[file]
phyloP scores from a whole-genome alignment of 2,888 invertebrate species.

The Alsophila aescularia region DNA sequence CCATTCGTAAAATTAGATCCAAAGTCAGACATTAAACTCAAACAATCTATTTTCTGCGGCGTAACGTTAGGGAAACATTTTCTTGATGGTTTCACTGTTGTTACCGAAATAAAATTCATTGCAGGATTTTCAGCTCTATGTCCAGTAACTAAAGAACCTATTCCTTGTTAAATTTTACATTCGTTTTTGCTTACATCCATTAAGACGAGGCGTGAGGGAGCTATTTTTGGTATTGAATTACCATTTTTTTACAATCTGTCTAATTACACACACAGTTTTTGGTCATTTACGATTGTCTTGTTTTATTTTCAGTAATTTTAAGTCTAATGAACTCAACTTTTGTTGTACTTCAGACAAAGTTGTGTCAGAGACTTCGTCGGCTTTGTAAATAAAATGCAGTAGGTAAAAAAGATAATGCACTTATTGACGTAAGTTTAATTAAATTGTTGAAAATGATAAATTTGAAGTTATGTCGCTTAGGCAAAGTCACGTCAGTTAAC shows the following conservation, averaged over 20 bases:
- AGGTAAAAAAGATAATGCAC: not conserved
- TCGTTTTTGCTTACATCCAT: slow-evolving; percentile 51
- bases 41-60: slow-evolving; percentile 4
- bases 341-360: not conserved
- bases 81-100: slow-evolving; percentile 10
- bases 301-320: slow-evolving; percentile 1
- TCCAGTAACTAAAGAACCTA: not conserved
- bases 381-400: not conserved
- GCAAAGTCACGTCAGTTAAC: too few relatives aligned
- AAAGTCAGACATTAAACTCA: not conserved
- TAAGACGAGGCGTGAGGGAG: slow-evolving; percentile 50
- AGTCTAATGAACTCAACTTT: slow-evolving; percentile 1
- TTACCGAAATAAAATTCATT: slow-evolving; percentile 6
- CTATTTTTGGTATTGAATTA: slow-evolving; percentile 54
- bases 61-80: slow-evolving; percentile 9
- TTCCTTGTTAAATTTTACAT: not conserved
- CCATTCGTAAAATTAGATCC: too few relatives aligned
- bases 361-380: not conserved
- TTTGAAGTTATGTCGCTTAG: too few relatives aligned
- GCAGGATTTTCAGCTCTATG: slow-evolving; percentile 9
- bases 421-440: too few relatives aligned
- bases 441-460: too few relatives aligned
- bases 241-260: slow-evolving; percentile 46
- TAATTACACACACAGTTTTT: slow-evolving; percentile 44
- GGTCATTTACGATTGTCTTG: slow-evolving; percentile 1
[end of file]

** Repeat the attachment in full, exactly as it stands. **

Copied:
phyloP scores from a whole-genome alignment of 2,888 invertebrate species.

The Alsophila aescularia region DNA sequence CCATTCGTAAAATTAGATCCAAAGTCAGACATTAAACTCAAACAATCTATTTTCTGCGGCGTAACGTTAGGGAAACATTTTCTTGATGGTTTCACTGTTGTTACCGAAATAAAATTCATTGCAGGATTTTCAGCTCTATGTCCAGTAACTAAAGAACCTATTCCTTGTTAAATTTTACATTCGTTTTTGCTTACATCCATTAAGACGAGGCGTGAGGGAGCTATTTTTGGTATTGAATTACCATTTTTTTACAATCTGTCTAATTACACACACAGTTTTTGGTCATTTACGATTGTCTTGTTTTATTTTCAGTAATTTTAAGTCTAATGAACTCAACTTTTGTTGTACTTCAGACAAAGTTGTGTCAGAGACTTCGTCGGCTTTGTAAATAAAATGCAGTAGGTAAAAAAGATAATGCACTTATTGACGTAAGTTTAATTAAATTGTTGAAAATGATAAATTTGAAGTTATGTCGCTTAGGCAAAGTCACGTCAGTTAAC shows the following conservation, averaged over 20 bases:
- AGGTAAAAAAGATAATGCAC: not conserved
- TCGTTTTTGCTTACATCCAT: slow-evolving; percentile 51
- bases 41-60: slow-evolving; percentile 4
- bases 341-360: not conserved
- bases 81-100: slow-evolving; percentile 10
- bases 301-320: slow-evolving; percentile 1
- TCCAGTAACTAAAGAACCTA: not conserved
- bases 381-400: not conserved
- GCAAAGTCACGTCAGTTAAC: too few relatives aligned
- AAAGTCAGACATTAAACTCA: not conserved
- TAAGACGAGGCGTGAGGGAG: slow-evolving; percentile 50
- AGTCTAATGAACTCAACTTT: slow-evolving; percentile 1
- TTACCGAAATAAAATTCATT: slow-evolving; percentile 6
- CTATTTTTGGTATTGAATTA: slow-evolving; percentile 54
- bases 61-80: slow-evolving; percentile 9
- TTCCTTGTTAAATTTTACAT: not conserved
- CCATTCGTAAAATTAGATCC: too few relatives aligned
- bases 361-380: not conserved
- TTTGAAGTTATGTCGCTTAG: too few relatives aligned
- GCAGGATTTTCAGCTCTATG: slow-evolving; percentile 9
- bases 421-440: too few relatives aligned
- bases 441-460: too few relatives aligned
- bases 241-260: slow-evolving; percentile 46
- TAATTACACACACAGTTTTT: slow-evolving; percentile 44
- GGTCATTTACGATTGTCTTG: slow-evolving; percentile 1